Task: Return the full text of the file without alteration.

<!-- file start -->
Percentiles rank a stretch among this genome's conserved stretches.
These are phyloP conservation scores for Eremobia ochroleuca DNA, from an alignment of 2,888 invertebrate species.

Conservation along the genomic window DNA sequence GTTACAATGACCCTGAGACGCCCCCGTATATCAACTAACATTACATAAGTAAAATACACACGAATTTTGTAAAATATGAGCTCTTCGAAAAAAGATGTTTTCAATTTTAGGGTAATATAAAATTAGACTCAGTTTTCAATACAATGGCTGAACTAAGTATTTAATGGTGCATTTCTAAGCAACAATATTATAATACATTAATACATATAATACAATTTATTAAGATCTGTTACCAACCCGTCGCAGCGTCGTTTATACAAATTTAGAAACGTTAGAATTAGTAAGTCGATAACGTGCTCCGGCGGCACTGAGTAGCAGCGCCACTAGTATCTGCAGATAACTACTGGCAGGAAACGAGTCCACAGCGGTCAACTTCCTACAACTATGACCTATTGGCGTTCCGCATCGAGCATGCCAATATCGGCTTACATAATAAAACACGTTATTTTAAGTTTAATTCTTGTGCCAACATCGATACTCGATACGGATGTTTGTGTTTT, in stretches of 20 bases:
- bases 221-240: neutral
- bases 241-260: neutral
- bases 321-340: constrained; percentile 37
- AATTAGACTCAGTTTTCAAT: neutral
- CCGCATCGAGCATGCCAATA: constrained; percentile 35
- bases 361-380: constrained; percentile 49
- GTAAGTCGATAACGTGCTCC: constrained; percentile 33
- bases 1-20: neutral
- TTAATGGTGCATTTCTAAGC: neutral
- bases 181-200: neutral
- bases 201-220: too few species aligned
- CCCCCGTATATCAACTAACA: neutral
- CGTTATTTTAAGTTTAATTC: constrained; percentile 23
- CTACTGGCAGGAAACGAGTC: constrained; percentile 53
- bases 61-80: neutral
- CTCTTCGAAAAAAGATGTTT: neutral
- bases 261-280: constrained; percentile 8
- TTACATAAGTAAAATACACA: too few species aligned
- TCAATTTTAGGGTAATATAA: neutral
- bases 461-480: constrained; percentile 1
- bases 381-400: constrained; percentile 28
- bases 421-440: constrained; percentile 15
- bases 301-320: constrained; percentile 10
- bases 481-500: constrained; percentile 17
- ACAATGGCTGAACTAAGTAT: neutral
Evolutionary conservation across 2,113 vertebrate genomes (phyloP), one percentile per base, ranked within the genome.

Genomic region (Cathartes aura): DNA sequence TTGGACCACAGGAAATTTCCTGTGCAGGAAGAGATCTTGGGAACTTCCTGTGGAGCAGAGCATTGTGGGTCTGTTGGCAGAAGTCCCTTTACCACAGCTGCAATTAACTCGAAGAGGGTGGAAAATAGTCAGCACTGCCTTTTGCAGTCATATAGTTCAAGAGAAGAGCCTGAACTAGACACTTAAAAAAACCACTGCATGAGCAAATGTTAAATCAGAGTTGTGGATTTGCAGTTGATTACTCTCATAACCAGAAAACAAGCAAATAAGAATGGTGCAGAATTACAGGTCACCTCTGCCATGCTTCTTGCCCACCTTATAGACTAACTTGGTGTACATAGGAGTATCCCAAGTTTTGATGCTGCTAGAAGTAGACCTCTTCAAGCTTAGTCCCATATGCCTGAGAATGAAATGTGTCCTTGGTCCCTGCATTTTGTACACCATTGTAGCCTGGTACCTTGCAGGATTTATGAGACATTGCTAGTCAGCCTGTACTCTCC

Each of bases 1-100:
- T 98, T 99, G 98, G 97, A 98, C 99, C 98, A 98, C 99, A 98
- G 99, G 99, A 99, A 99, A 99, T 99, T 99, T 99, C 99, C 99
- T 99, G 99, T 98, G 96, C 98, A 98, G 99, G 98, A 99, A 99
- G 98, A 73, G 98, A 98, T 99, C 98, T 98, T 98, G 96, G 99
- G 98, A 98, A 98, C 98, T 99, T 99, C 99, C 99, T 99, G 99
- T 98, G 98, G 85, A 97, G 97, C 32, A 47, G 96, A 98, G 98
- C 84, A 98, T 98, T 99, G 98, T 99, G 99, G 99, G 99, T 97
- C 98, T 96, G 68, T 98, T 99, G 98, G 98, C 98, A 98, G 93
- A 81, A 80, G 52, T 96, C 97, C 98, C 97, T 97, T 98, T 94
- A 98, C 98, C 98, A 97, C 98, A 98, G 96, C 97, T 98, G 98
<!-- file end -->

Percentiles rank a stretch among this genome's conserved stretches.
These are phyloP conservation scores for Eremobia ochroleuca DNA, from an alignment of 2,888 invertebrate species.

Conservation along the genomic window DNA sequence GTTACAATGACCCTGAGACGCCCCCGTATATCAACTAACATTACATAAGTAAAATACACACGAATTTTGTAAAATATGAGCTCTTCGAAAAAAGATGTTTTCAATTTTAGGGTAATATAAAATTAGACTCAGTTTTCAATACAATGGCTGAACTAAGTATTTAATGGTGCATTTCTAAGCAACAATATTATAATACATTAATACATATAATACAATTTATTAAGATCTGTTACCAACCCGTCGCAGCGTCGTTTATACAAATTTAGAAACGTTAGAATTAGTAAGTCGATAACGTGCTCCGGCGGCACTGAGTAGCAGCGCCACTAGTATCTGCAGATAACTACTGGCAGGAAACGAGTCCACAGCGGTCAACTTCCTACAACTATGACCTATTGGCGTTCCGCATCGAGCATGCCAATATCGGCTTACATAATAAAACACGTTATTTTAAGTTTAATTCTTGTGCCAACATCGATACTCGATACGGATGTTTGTGTTTT, in stretches of 20 bases:
- bases 221-240: neutral
- bases 241-260: neutral
- bases 321-340: constrained; percentile 37
- AATTAGACTCAGTTTTCAAT: neutral
- CCGCATCGAGCATGCCAATA: constrained; percentile 35
- bases 361-380: constrained; percentile 49
- GTAAGTCGATAACGTGCTCC: constrained; percentile 33
- bases 1-20: neutral
- TTAATGGTGCATTTCTAAGC: neutral
- bases 181-200: neutral
- bases 201-220: too few species aligned
- CCCCCGTATATCAACTAACA: neutral
- CGTTATTTTAAGTTTAATTC: constrained; percentile 23
- CTACTGGCAGGAAACGAGTC: constrained; percentile 53
- bases 61-80: neutral
- CTCTTCGAAAAAAGATGTTT: neutral
- bases 261-280: constrained; percentile 8
- TTACATAAGTAAAATACACA: too few species aligned
- TCAATTTTAGGGTAATATAA: neutral
- bases 461-480: constrained; percentile 1
- bases 381-400: constrained; percentile 28
- bases 421-440: constrained; percentile 15
- bases 301-320: constrained; percentile 10
- bases 481-500: constrained; percentile 17
- ACAATGGCTGAACTAAGTAT: neutral
Evolutionary conservation across 2,113 vertebrate genomes (phyloP), one percentile per base, ranked within the genome.

Genomic region (Cathartes aura): DNA sequence TTGGACCACAGGAAATTTCCTGTGCAGGAAGAGATCTTGGGAACTTCCTGTGGAGCAGAGCATTGTGGGTCTGTTGGCAGAAGTCCCTTTACCACAGCTGCAATTAACTCGAAGAGGGTGGAAAATAGTCAGCACTGCCTTTTGCAGTCATATAGTTCAAGAGAAGAGCCTGAACTAGACACTTAAAAAAACCACTGCATGAGCAAATGTTAAATCAGAGTTGTGGATTTGCAGTTGATTACTCTCATAACCAGAAAACAAGCAAATAAGAATGGTGCAGAATTACAGGTCACCTCTGCCATGCTTCTTGCCCACCTTATAGACTAACTTGGTGTACATAGGAGTATCCCAAGTTTTGATGCTGCTAGAAGTAGACCTCTTCAAGCTTAGTCCCATATGCCTGAGAATGAAATGTGTCCTTGGTCCCTGCATTTTGTACACCATTGTAGCCTGGTACCTTGCAGGATTTATGAGACATTGCTAGTCAGCCTGTACTCTCC

Each of bases 1-100:
- T 98, T 99, G 98, G 97, A 98, C 99, C 98, A 98, C 99, A 98
- G 99, G 99, A 99, A 99, A 99, T 99, T 99, T 99, C 99, C 99
- T 99, G 99, T 98, G 96, C 98, A 98, G 99, G 98, A 99, A 99
- G 98, A 73, G 98, A 98, T 99, C 98, T 98, T 98, G 96, G 99
- G 98, A 98, A 98, C 98, T 99, T 99, C 99, C 99, T 99, G 99
- T 98, G 98, G 85, A 97, G 97, C 32, A 47, G 96, A 98, G 98
- C 84, A 98, T 98, T 99, G 98, T 99, G 99, G 99, G 99, T 97
- C 98, T 96, G 68, T 98, T 99, G 98, G 98, C 98, A 98, G 93
- A 81, A 80, G 52, T 96, C 97, C 98, C 97, T 97, T 98, T 94
- A 98, C 98, C 98, A 97, C 98, A 98, G 96, C 97, T 98, G 98